Connie Wanek is an American poet.
She was born in Madison, Wisconsin, and grew up in Las Cruces, New Mexico. In 1989 she moved with her family to Duluth, Minnesota where she now lives.
Her work appeared in Poetry, The Atlantic Monthly, The Virginia Quarterly Review, Quarterly West, Poetry East, Prairie Schooner and Missouri Review.
She has published three books of poetry, and served as co-editor of the comprehensive historical anthology of Minnesota women poets, called To Sing Along the Way (New Rivers Press, 2006). Ted Kooser, Poet Laureate of the United States (2004–2006), named her a Witter Bynner Fellow of the Library of Congress for ... more »
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Connie Wanek Poems
Butter Butter, like love, seems common enough
In the democracy of daisies every blossom has one vote. The question on the ballot is Does he love me?
Each picture is heartbreakingly banal, a kitten and a ball of yarn, a dog and bone. The paper is cheap, easily torn.
I don't know if we're in the beginning or in the final stage. -- Tomas Tranströmer
The Coin Behind Your Ear
Before you knew you owned it it was gone, stolen, and you were a fool. How you never felt it is the wonder, heavy and thick,
There is menace in its relentless course, round and round, describing an ellipsoid, an airy prison in which a young girl
The wind cooled as it crossed the open pond and drove little waves toward us, brisk, purposeful waves that vanished at our feet, such energy
We used to play, long before we bought real houses. A roll of the dice could send a girl to jail. The money was pink, blue, gold as well as green, and we could own a whole railroad
She leaned over the sink her weight on her toes and applied lipstick in quick certain strokes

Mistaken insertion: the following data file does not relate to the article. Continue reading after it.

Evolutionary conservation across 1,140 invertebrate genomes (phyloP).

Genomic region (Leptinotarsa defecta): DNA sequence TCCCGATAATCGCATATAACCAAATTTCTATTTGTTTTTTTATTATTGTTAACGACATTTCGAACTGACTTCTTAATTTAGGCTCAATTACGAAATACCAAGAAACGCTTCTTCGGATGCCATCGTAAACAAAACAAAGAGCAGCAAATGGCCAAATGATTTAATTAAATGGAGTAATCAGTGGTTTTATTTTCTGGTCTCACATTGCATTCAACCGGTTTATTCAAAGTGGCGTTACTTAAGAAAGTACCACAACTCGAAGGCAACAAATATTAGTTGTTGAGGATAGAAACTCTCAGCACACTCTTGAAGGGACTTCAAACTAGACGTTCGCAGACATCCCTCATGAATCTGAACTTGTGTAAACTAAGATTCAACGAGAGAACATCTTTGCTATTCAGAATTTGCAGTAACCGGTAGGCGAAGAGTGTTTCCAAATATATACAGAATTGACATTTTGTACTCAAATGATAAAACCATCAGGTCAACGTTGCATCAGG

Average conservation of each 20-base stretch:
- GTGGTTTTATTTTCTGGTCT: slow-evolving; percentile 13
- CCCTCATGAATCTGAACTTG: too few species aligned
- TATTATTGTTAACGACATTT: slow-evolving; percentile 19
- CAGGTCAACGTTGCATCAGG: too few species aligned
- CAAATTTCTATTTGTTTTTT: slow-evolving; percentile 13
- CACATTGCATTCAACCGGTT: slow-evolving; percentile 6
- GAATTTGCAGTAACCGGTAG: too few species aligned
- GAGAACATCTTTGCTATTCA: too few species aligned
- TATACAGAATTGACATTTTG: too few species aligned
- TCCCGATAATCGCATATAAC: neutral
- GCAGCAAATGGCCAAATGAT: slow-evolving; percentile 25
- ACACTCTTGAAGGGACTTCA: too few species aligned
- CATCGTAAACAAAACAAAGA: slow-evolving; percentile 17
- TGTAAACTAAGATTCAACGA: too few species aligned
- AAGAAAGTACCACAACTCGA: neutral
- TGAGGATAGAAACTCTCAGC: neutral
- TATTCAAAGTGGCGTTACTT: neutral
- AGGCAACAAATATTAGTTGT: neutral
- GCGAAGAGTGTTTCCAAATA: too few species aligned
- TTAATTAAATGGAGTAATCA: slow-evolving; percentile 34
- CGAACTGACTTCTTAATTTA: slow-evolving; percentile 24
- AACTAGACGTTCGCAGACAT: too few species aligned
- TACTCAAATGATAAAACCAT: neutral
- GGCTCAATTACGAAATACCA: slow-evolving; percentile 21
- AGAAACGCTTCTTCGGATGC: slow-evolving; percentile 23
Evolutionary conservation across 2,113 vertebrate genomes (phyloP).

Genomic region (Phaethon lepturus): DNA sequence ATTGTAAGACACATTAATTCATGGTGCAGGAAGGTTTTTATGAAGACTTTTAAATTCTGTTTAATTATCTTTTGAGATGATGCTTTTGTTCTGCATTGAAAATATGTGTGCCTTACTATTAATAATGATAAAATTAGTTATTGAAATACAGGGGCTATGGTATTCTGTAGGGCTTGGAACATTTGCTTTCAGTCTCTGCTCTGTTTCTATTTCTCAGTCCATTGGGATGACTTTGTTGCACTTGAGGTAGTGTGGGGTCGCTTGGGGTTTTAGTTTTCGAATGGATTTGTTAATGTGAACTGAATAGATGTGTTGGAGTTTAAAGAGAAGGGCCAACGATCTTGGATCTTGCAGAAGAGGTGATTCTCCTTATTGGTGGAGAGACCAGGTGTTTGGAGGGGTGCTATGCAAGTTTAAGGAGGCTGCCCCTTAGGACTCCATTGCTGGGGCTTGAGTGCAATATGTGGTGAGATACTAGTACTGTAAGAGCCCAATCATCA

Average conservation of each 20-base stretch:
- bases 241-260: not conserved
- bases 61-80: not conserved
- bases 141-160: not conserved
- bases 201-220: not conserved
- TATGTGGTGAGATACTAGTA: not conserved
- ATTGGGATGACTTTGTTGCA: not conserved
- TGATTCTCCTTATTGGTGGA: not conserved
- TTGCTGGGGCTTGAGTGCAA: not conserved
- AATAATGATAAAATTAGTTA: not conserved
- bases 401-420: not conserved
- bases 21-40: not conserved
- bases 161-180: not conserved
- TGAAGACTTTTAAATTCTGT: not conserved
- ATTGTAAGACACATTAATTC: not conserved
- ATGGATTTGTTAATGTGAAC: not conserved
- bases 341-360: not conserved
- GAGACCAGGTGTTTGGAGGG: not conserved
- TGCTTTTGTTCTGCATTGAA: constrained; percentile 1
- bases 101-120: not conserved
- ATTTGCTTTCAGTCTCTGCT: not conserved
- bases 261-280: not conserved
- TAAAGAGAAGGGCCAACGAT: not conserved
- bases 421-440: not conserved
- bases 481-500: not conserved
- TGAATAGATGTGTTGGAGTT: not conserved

Mittens are drying on the radiator, boots nearby, one on its side. Like some monstrous segmented insect the radiator elongates under the window.
A flower needs to be this size to conceal the winter window, and this color, the red of a Fiat with the top down,
Comments about Connie Wanek
(4 April 1928 - 28 May 2014)
(March 26, 1874 – January 29, 1963)
(10 December 1830 – 15 May 1886)
(26 April 1564 - 23 April 1616)
(12 July 1904 – 23 September 1973)
(1 February 1902 – 22 May 1967)
Edgar Allan Poe
(19 January 1809 - 7 October 1849)
(31 May 1819 - 26 March 1892)
(31 October 1795 – 23 February 1821)
Butter, like love,
seems common enough
yet has so many imitators.
I held a brick of it, heavy and cool,
and glimpsed what seemed like skin
beneath a corner of its wrap;
the decolletage revealed
a most attractive fat!
And most refined.
Not milk, not cream,
not even creme de la creme.
It was a delicacy which assured me
that bliss follows agitation,
that even pasture daisies
through the alchemy of four stomachs
may grace a king's table.
We have a yellow bowl near the toaster
where summer's butter grows ...